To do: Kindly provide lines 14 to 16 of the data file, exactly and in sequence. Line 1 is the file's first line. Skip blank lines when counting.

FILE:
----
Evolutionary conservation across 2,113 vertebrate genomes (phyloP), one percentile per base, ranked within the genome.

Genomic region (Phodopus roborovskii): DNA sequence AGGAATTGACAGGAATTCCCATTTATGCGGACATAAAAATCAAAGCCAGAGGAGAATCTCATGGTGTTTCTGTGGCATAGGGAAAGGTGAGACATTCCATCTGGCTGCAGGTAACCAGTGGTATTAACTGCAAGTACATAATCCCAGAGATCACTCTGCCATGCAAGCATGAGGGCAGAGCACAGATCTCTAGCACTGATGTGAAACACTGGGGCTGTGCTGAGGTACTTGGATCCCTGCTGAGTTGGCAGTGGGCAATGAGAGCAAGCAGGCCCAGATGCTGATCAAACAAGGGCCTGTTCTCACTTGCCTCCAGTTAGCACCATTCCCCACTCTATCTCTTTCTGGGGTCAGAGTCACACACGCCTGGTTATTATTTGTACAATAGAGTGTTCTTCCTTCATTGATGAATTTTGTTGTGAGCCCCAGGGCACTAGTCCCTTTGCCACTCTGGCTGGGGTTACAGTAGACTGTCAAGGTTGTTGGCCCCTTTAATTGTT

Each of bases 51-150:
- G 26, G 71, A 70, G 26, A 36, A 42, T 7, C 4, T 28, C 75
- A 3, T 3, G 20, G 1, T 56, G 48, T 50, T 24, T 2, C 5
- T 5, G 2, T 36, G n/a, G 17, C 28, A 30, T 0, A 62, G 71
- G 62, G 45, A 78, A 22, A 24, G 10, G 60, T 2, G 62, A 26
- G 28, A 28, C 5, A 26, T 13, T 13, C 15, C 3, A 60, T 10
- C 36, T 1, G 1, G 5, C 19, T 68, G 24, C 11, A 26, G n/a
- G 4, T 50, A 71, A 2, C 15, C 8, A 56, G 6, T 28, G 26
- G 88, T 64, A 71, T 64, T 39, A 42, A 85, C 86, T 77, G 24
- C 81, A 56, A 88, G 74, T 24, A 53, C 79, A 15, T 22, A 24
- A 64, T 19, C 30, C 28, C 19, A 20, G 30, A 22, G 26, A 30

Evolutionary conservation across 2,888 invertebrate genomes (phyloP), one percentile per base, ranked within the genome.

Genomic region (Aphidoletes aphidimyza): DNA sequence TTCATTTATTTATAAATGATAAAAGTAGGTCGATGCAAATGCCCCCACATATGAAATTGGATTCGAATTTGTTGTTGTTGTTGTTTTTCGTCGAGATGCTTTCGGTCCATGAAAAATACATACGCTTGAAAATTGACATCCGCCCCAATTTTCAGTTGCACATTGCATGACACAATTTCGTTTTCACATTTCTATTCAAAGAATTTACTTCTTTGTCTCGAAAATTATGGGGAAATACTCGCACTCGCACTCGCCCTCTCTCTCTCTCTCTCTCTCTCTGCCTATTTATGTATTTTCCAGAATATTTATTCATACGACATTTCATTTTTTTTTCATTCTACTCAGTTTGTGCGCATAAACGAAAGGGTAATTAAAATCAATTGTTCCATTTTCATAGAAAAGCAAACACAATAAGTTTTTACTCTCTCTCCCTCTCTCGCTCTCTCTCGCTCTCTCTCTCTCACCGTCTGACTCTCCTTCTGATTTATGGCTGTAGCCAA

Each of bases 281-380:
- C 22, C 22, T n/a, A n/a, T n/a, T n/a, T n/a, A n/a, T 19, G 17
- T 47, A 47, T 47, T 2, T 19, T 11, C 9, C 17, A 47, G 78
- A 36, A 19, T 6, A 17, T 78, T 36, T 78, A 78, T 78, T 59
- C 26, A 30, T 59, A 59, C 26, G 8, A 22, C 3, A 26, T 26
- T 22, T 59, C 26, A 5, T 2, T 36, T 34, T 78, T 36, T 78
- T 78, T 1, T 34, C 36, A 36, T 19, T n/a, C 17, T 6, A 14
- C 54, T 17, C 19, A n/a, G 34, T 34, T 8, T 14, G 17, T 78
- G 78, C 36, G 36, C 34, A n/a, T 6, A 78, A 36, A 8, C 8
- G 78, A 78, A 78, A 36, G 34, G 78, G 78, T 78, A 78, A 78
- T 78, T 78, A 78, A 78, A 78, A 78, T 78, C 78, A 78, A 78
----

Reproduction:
Evolutionary conservation across 2,888 invertebrate genomes (phyloP), one percentile per base, ranked within the genome.

Genomic region (Aphidoletes aphidimyza): DNA sequence TTCATTTATTTATAAATGATAAAAGTAGGTCGATGCAAATGCCCCCACATATGAAATTGGATTCGAATTTGTTGTTGTTGTTGTTTTTCGTCGAGATGCTTTCGGTCCATGAAAAATACATACGCTTGAAAATTGACATCCGCCCCAATTTTCAGTTGCACATTGCATGACACAATTTCGTTTTCACATTTCTATTCAAAGAATTTACTTCTTTGTCTCGAAAATTATGGGGAAATACTCGCACTCGCACTCGCCCTCTCTCTCTCTCTCTCTCTCTCTGCCTATTTATGTATTTTCCAGAATATTTATTCATACGACATTTCATTTTTTTTTCATTCTACTCAGTTTGTGCGCATAAACGAAAGGGTAATTAAAATCAATTGTTCCATTTTCATAGAAAAGCAAACACAATAAGTTTTTACTCTCTCTCCCTCTCTCGCTCTCTCTCGCTCTCTCTCTCTCACCGTCTGACTCTCCTTCTGATTTATGGCTGTAGCCAA

Each of bases 281-380: